FoodSearchProblem. Try your agent on the
python pacman.py -l trickySearch -p AStarFoodSearchAgentOur UCS agent finds the optimal solution in about 13 seconds, exploring over 16,000 nodes. If your heuristic is admissible, you will receive the following score, depending on how many nodes your heuristic expands.
|Fewer nodes than:||Points|
If your heuristic is inadmissible, you will receive no credit, so be careful!
Sometimes, even with A* and a good heuristic, finding the optimal path through all the dots is hard. In these cases, we'd still like to find a reasonably good path, quickly. In this section, you'll write an agent that always eats the closest dot.
ClosestDotSearchAgent is implemented for you in
searchAgents.py, but it's missing a key function that finds a path to the closest dot.
Question 8 (2 points) Implement the function
searchAgents.py. Our agent solves this maze (suboptimally!) in under a second with a path cost of 350:
python pacman.py -l bigSearch -p ClosestDotSearchAgent -z .5
Hint: The quickest way to complete
findPathToClosestDot is to fill in the
AnyFoodSearchProblem, which is missing its goal test. Then, solve that problem with an appropriate search function. The solution should be very short!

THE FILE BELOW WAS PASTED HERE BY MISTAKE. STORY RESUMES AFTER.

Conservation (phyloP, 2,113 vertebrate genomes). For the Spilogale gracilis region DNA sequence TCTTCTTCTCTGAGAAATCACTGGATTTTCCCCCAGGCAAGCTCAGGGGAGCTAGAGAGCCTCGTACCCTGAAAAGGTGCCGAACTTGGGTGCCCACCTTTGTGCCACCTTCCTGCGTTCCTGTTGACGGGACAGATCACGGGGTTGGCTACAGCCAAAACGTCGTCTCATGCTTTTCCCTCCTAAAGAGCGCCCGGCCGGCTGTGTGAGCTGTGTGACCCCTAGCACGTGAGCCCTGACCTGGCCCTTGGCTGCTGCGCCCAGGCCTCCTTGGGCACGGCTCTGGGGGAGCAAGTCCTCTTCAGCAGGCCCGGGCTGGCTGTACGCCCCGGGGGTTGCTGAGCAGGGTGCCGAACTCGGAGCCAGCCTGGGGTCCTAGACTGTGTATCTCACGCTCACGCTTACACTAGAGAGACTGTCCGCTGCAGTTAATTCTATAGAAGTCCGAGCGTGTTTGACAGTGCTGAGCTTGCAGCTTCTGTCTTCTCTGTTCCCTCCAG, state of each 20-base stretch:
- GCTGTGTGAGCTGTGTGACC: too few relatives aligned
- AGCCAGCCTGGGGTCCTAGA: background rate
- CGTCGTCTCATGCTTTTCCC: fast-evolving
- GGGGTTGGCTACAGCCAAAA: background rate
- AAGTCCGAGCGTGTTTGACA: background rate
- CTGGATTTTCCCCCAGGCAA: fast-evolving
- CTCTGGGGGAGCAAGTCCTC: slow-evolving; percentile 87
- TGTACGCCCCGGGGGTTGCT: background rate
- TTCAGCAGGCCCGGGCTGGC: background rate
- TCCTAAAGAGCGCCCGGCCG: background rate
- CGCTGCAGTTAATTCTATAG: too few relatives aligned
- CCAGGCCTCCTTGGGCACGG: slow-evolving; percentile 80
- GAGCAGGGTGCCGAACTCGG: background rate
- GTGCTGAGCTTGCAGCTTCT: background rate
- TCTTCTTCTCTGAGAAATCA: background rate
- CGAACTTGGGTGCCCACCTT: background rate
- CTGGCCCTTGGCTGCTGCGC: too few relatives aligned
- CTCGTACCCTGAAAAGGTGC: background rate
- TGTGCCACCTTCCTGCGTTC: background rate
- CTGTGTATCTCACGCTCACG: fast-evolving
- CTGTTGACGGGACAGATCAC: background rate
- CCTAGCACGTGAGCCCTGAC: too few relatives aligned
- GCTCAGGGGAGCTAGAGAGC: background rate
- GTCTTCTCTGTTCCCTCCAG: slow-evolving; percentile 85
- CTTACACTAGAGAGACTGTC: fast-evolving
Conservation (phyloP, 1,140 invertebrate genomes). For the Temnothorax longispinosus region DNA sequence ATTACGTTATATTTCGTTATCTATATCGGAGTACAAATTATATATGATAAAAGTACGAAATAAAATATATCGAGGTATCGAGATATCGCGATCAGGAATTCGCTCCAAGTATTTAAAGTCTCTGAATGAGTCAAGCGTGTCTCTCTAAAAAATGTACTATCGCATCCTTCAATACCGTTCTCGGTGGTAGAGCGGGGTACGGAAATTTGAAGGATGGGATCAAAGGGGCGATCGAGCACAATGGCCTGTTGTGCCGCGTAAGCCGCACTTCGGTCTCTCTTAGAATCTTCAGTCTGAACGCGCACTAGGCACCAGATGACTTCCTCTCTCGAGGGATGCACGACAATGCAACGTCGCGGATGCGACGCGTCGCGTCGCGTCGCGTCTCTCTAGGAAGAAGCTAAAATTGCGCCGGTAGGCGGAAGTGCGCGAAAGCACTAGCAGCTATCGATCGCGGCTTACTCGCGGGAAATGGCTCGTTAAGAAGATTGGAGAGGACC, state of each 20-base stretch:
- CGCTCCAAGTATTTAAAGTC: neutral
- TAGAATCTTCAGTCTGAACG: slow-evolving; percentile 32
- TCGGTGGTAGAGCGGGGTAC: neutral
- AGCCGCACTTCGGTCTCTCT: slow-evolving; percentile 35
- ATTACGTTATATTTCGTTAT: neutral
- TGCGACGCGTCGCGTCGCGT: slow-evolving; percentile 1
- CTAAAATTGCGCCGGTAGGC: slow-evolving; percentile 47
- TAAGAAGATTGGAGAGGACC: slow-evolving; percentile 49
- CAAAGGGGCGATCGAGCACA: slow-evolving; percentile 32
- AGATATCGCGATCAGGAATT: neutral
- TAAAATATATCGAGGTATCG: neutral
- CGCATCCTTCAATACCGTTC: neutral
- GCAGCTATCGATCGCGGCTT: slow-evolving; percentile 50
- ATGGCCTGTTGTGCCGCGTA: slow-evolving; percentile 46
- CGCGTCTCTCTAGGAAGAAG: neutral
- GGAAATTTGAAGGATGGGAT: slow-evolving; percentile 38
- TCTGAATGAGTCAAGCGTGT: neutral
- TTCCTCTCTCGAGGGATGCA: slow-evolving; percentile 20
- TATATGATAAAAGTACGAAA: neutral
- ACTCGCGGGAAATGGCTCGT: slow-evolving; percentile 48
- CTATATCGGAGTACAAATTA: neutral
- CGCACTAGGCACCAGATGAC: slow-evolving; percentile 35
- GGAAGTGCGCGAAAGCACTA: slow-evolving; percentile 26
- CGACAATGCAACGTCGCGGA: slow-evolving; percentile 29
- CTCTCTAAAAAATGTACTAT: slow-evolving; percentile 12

ClosestDotSearchAgent won't always find the shortest possible path through the maze. (If you don't understand why, ask a GSI!) In fact, you can do better if you try.
Here's a glossary of the key objects in the code base related to search problems, for your reference:
breadthFirstSearch, which you have to write. You are provided
tinyMazeSearchwhich is a very bad search function that only works correctly on
SearchAgentis is a class which implements an Agent (an object that interacts with the world) and does its planning through a search function. The
SearchAgentfirst uses the search function provided to make a plan of actions to take to reach the goal state, and then executes the actions one at a time.